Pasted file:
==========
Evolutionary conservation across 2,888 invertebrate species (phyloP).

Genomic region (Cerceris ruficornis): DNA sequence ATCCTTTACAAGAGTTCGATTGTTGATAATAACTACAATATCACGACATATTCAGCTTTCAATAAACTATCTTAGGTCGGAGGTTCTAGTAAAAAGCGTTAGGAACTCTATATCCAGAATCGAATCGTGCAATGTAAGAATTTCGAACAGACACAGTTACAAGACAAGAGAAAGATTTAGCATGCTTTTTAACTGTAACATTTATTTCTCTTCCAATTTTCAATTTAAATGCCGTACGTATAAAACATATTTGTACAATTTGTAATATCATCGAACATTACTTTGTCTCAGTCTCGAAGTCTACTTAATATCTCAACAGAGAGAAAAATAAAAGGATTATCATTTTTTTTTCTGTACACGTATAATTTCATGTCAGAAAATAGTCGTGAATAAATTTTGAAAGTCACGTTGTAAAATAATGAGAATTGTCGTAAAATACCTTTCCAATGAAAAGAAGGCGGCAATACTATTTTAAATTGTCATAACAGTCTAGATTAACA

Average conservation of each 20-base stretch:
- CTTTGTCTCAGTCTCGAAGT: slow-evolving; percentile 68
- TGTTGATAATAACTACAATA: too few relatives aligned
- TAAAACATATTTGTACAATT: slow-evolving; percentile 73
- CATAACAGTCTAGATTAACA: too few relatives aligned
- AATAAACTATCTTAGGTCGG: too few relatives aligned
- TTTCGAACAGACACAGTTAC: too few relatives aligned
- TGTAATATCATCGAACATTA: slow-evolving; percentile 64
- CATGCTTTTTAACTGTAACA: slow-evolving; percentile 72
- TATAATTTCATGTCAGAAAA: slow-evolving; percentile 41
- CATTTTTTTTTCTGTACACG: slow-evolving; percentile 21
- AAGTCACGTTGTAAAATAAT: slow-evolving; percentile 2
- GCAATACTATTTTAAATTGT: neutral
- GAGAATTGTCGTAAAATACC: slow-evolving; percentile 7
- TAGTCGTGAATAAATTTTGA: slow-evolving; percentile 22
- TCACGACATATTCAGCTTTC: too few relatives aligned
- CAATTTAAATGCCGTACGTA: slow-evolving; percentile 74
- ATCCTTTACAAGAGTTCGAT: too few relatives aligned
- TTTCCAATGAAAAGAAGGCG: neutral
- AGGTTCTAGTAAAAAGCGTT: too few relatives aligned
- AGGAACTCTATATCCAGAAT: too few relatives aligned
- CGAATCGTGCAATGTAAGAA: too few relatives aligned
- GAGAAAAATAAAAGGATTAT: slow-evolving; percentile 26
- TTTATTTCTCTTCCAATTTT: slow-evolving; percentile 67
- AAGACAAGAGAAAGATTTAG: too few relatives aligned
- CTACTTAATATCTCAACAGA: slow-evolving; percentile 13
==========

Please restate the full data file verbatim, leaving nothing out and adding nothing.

Evolutionary conservation across 2,888 invertebrate species (phyloP).

Genomic region (Cerceris ruficornis): DNA sequence ATCCTTTACAAGAGTTCGATTGTTGATAATAACTACAATATCACGACATATTCAGCTTTCAATAAACTATCTTAGGTCGGAGGTTCTAGTAAAAAGCGTTAGGAACTCTATATCCAGAATCGAATCGTGCAATGTAAGAATTTCGAACAGACACAGTTACAAGACAAGAGAAAGATTTAGCATGCTTTTTAACTGTAACATTTATTTCTCTTCCAATTTTCAATTTAAATGCCGTACGTATAAAACATATTTGTACAATTTGTAATATCATCGAACATTACTTTGTCTCAGTCTCGAAGTCTACTTAATATCTCAACAGAGAGAAAAATAAAAGGATTATCATTTTTTTTTCTGTACACGTATAATTTCATGTCAGAAAATAGTCGTGAATAAATTTTGAAAGTCACGTTGTAAAATAATGAGAATTGTCGTAAAATACCTTTCCAATGAAAAGAAGGCGGCAATACTATTTTAAATTGTCATAACAGTCTAGATTAACA

Average conservation of each 20-base stretch:
- CTTTGTCTCAGTCTCGAAGT: slow-evolving; percentile 68
- TGTTGATAATAACTACAATA: too few relatives aligned
- TAAAACATATTTGTACAATT: slow-evolving; percentile 73
- CATAACAGTCTAGATTAACA: too few relatives aligned
- AATAAACTATCTTAGGTCGG: too few relatives aligned
- TTTCGAACAGACACAGTTAC: too few relatives aligned
- TGTAATATCATCGAACATTA: slow-evolving; percentile 64
- CATGCTTTTTAACTGTAACA: slow-evolving; percentile 72
- TATAATTTCATGTCAGAAAA: slow-evolving; percentile 41
- CATTTTTTTTTCTGTACACG: slow-evolving; percentile 21
- AAGTCACGTTGTAAAATAAT: slow-evolving; percentile 2
- GCAATACTATTTTAAATTGT: neutral
- GAGAATTGTCGTAAAATACC: slow-evolving; percentile 7
- TAGTCGTGAATAAATTTTGA: slow-evolving; percentile 22
- TCACGACATATTCAGCTTTC: too few relatives aligned
- CAATTTAAATGCCGTACGTA: slow-evolving; percentile 74
- ATCCTTTACAAGAGTTCGAT: too few relatives aligned
- TTTCCAATGAAAAGAAGGCG: neutral
- AGGTTCTAGTAAAAAGCGTT: too few relatives aligned
- AGGAACTCTATATCCAGAAT: too few relatives aligned
- CGAATCGTGCAATGTAAGAA: too few relatives aligned
- GAGAAAAATAAAAGGATTAT: slow-evolving; percentile 26
- TTTATTTCTCTTCCAATTTT: slow-evolving; percentile 67
- AAGACAAGAGAAAGATTTAG: too few relatives aligned
- CTACTTAATATCTCAACAGA: slow-evolving; percentile 13